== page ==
Imagine the daily pressure Fishel Benkhald is under. Islamic Jew-hatred: it’s in the Quran, and few countries are as passionate about obeying the Quran in every detail as Pakistan. Pakistan, remember, is the country that just freed Muslim leader Hafiz Saeed, the mastermind of the Mumbai jihad attacks, from house arrest (he wasn’t even in prison). In Mumbai, the jihad murderers sought out the tiny Chabad House and made it the focus of their attacks, murdering a rabbi and his wife with unspeakable brutality, and mutilating their bodies. The man who engineered this not only is free, but is celebrated as a hero by many in Pakistan.
That is the environment in which Fishel Benkhald is living, and he chooses to live openly as a Jew. He is a courageous man.
Fishel Benkhald tells DW he has faced immense social discrimination in Pakistan following his registration of Jewish faith, but he will continue to raise voice for the rights of religious minorities in the country.
Dubbed “Pakistan’s last Jew,” Fishel Benkhald, a resident of the southern Pakistani city of Karachi, was originally registered as a Muslim and was named Faisal Khalid. After several months of bureaucratic struggle and paperwork, he was finally recognized by the Islamic country’s authorities as a Jew in March this year.
Benkhald: ‘It is my religious right to visit the holy sites in Israel.’
Benkhald claims he was born to a Muslim father and a Jewish mother. The South Asian country’s National Database and Registration Authority (NADRA) usually does not entertain requests for changing religion on the basis of mother’s faith. But the unprecedented decision by authorities to change his religion on the national identity card made the 29-year-old ecstatic. But since then he has been facing hostility in Pakistan, Benkhald told DW.
“When my landlord learnt about my Jewish identity, he asked me to vacate the apartment where I had been living for months,” Benkhald said. “Obviously, he did not tell me why he took that decision, but I could sense it was because of my new religious status,” he added.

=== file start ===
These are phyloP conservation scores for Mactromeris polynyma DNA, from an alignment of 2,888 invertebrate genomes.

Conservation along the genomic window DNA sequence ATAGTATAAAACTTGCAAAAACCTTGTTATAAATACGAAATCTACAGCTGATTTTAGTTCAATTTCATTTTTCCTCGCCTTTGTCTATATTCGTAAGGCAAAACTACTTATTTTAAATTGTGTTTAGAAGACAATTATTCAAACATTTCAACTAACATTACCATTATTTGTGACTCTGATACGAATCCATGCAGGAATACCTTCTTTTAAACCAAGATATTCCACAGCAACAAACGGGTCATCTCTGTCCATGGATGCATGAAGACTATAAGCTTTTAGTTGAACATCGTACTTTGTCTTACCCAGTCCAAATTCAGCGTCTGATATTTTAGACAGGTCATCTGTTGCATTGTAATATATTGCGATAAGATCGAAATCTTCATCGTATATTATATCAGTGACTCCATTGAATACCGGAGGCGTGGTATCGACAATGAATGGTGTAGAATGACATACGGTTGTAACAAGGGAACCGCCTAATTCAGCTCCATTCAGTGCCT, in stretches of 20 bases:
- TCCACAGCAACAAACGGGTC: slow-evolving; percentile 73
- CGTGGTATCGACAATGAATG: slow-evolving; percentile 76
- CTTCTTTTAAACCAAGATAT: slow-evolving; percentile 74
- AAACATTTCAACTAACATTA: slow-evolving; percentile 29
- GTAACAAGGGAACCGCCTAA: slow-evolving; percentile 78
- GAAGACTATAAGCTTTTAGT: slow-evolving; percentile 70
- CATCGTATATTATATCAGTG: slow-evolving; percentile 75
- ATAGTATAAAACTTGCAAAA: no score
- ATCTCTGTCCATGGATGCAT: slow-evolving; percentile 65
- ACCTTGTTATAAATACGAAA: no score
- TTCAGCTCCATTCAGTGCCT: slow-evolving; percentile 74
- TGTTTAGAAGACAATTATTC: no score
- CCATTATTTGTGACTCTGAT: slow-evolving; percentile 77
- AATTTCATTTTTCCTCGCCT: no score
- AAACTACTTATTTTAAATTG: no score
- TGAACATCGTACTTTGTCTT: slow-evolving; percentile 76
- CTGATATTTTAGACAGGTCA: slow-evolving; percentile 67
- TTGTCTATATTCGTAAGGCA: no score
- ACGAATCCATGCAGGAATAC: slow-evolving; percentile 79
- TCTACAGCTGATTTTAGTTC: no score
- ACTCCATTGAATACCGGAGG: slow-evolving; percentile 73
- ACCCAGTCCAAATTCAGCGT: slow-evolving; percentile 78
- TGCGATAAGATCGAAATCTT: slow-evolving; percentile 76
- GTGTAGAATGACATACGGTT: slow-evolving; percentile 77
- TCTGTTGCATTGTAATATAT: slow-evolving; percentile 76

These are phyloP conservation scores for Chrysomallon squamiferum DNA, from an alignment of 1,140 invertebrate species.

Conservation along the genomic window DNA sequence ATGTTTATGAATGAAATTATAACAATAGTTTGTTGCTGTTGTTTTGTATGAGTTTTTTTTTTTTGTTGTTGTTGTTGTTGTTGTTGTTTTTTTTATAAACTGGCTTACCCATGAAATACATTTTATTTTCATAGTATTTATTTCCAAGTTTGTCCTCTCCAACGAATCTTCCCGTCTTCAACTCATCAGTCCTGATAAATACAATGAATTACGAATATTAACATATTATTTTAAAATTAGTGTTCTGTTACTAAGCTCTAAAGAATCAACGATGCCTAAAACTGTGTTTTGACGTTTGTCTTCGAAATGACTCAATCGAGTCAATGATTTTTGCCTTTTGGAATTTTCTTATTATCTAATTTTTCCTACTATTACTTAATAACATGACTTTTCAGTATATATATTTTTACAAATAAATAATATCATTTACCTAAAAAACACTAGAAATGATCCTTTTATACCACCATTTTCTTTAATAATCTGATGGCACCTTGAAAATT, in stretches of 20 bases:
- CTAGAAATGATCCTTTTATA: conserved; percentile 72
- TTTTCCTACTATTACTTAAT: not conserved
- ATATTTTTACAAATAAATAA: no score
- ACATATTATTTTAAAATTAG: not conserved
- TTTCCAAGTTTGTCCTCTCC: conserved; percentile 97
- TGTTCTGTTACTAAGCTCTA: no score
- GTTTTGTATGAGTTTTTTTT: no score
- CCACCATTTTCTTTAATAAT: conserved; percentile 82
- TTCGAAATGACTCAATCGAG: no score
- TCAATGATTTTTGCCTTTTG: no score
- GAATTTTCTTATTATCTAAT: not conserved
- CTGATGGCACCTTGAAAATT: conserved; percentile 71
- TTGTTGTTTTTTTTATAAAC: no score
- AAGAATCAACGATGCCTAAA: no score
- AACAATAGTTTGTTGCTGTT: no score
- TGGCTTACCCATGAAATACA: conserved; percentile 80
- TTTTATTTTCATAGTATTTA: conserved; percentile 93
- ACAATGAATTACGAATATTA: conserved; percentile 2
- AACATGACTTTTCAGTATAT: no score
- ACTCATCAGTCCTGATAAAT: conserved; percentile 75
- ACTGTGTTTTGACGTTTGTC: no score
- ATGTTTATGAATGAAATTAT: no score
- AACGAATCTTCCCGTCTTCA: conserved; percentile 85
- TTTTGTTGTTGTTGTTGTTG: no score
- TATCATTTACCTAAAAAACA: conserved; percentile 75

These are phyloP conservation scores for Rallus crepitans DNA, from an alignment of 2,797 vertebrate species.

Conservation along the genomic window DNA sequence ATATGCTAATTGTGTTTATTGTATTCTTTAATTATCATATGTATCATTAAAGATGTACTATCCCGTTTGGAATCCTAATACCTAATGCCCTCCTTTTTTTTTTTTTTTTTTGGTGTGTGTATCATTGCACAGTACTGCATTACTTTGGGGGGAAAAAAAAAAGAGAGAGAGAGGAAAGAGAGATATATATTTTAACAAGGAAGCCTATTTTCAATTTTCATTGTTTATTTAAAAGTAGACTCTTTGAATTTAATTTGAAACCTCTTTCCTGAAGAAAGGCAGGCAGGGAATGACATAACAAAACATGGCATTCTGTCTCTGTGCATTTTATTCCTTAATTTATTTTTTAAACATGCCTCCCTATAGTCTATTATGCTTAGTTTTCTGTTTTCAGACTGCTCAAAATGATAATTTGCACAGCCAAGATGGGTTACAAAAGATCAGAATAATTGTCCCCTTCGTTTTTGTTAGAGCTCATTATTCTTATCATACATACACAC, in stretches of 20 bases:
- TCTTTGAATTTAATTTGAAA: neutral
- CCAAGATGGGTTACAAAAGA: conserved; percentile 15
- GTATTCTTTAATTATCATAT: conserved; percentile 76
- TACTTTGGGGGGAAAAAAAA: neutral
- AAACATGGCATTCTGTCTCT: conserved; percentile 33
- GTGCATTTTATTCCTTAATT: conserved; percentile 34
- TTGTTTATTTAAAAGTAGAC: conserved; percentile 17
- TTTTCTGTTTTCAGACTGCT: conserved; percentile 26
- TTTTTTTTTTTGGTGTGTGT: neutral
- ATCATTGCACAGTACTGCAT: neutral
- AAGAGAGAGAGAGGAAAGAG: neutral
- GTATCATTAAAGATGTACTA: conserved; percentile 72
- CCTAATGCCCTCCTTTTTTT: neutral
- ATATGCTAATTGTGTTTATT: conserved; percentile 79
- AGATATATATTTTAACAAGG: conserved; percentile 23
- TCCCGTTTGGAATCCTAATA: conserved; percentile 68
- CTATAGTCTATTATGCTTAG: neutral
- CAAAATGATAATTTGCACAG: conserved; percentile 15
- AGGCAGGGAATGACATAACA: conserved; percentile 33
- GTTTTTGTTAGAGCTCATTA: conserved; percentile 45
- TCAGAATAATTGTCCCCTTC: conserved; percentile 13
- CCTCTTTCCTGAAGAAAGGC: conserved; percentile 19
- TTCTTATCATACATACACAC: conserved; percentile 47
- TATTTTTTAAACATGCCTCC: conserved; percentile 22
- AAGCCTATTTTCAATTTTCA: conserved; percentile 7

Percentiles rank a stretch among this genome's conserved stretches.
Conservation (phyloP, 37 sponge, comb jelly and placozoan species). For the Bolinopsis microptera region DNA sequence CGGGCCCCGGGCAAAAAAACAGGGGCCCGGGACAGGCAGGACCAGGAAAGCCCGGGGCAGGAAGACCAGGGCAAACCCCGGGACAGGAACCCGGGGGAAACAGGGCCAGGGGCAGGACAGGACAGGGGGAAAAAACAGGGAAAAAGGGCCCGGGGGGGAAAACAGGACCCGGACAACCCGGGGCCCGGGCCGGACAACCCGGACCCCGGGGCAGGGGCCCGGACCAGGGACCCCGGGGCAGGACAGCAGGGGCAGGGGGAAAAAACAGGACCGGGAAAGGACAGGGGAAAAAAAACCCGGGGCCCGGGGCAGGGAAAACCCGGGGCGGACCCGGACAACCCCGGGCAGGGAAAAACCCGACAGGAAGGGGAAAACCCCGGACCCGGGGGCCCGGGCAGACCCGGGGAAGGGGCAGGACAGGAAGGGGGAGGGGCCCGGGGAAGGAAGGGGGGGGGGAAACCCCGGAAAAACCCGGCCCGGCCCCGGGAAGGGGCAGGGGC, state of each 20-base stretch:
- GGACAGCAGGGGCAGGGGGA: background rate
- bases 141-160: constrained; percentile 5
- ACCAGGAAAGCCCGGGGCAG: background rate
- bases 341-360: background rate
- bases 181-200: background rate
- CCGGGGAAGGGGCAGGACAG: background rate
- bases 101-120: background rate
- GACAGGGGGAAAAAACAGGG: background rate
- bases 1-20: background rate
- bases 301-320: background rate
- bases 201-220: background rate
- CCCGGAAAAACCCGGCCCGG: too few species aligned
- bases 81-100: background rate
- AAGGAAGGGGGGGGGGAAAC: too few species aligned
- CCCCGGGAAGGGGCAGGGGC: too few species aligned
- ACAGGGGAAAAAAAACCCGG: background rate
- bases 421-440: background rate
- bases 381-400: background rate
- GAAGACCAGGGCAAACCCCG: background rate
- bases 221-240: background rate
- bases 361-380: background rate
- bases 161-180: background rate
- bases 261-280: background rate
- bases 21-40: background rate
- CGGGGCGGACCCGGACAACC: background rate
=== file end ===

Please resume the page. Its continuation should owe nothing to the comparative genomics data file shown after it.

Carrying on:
Benkhald lives in Karachi’s middle-class neighborhood, Korangi, and works in the mineral ore supply business.
“I rented another apartment in the same area because my children’s school was in the vicinity. But I had to vacate that place as well, as the new landlord also learnt about my Jewish identity,” Benkhald said.
Benkhald noted that his mother and father had met in Karachi and had a love marriage. He claims his maternal grandparents were Jews. “My father was a secular Muslim and he had no objection to my mother’s faith. My mother never practiced Islam; however she was registered as a Muslim. In her heart, she was always a Jew. She taught me many things about Judaism.”
Disowned by society and relatives
According to Pakistani media reports, there are about 745 registered Jewish families living in Pakistan. At the time of Pakistan’s independence from British rule in 1947, the number of Jews, as well as those of Christians and Hindus, was much higher. But the Islamization of the country, especially since the 1980s, forced the members of religious minorities to either convert to Islam or flee the country.
Islamic extremism has increased manifold in Pakistan in the past few years, and religious hardliners often fan anti-Semitic sentiment that is mostly aimed at Israel. Benkhald said he experiences anti-Semitism on a regular basis.
“The society’s attitude toward me changed completely after I got myself registered as a Jew,” Benkhald told DW.
“Even my four brothers disowned me and declared me an apostate,” he said….
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